Termination of enforcement action. On February 14, the OCC terminated a 2002 consent order issued against a Texas-based payday lender after determining that “the safe and sound operation of the banking system does not require the continued existence of” previously issued restrictions. In 2002, the OCC claimed the payday lender engaged in “unsafe and unsound” practices, including violations of ECOA and TILA for failing to safeguard customers’ loan files. Among other things, the consent order fined the payday lender a $250,000 civil money penalty, imposed record-keeping requirements, and prohibited it from “entering into any kind of written or oral agreement to provide any services, including payday lending, to any national bank or its subsidiaries without the prior approval of the OCC.”

    Federal Issues OCC Enforcement Bank Secrecy Act Anti-Money Laundering Payday Lending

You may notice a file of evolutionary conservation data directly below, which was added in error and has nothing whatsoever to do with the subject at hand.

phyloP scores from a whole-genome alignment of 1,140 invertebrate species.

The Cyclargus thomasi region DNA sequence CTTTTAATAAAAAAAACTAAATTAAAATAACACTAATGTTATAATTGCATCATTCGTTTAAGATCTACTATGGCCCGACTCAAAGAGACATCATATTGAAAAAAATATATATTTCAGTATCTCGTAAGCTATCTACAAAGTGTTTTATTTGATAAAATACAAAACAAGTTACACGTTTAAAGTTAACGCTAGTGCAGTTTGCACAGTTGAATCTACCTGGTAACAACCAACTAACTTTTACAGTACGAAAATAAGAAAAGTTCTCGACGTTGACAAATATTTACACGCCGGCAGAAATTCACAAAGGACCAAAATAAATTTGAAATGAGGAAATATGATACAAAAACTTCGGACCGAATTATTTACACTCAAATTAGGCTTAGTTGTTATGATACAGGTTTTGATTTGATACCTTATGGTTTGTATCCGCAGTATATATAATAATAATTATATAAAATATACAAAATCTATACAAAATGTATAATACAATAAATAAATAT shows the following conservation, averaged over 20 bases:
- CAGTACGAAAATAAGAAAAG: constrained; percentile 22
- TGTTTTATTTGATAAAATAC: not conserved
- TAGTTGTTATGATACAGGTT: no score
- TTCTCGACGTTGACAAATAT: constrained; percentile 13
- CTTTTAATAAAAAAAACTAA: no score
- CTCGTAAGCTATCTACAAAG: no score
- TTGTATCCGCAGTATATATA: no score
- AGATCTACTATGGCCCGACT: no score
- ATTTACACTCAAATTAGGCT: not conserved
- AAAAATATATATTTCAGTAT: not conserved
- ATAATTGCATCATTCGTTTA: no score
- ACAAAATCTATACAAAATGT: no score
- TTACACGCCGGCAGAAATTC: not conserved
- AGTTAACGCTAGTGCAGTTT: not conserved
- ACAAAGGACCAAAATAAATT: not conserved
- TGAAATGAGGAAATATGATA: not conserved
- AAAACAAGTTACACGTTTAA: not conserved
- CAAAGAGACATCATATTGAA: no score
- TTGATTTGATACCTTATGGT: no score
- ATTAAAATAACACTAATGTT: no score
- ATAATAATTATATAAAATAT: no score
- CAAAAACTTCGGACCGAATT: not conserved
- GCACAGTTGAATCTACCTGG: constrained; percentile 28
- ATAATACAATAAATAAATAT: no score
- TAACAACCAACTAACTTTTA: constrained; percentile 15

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  • Bipartisan group of state Attorneys General denounce potential limitations on state oversight of student loan industry

    State Issues

    On March 15, a bipartisan group of 30 state Attorneys General released a letter urging Congress to reject Section 493E(d) of the Higher Education Act reauthorization – H.R. 4508, known as the “PROSPER Act” – which would prohibit states from “overseeing, licensing, or addressing certain state law violations by companies that originate, service, or collect on student loans.” Led by the New York and Colorado Attorneys General, the letter characterizes Section 493E(d) as an “an all-out assault on states’ rights and basic principles of federalism.” According to the letter, if enacted, parts of the student loan industry would be immunized from state-level enforcement, placing a larger consumer protection role on the Department of Education for which the agency is not equipped to handle. The Attorneys General assert that the states have the legal capacity and track record to enforce against abuses in the student loan market; citing to a statistic which estimates $1.38 trillion in student loan debt, the letter highlights previous state enforcement actions and emphasizes the need for states and the federal government to work together to protect U.S. borrowers.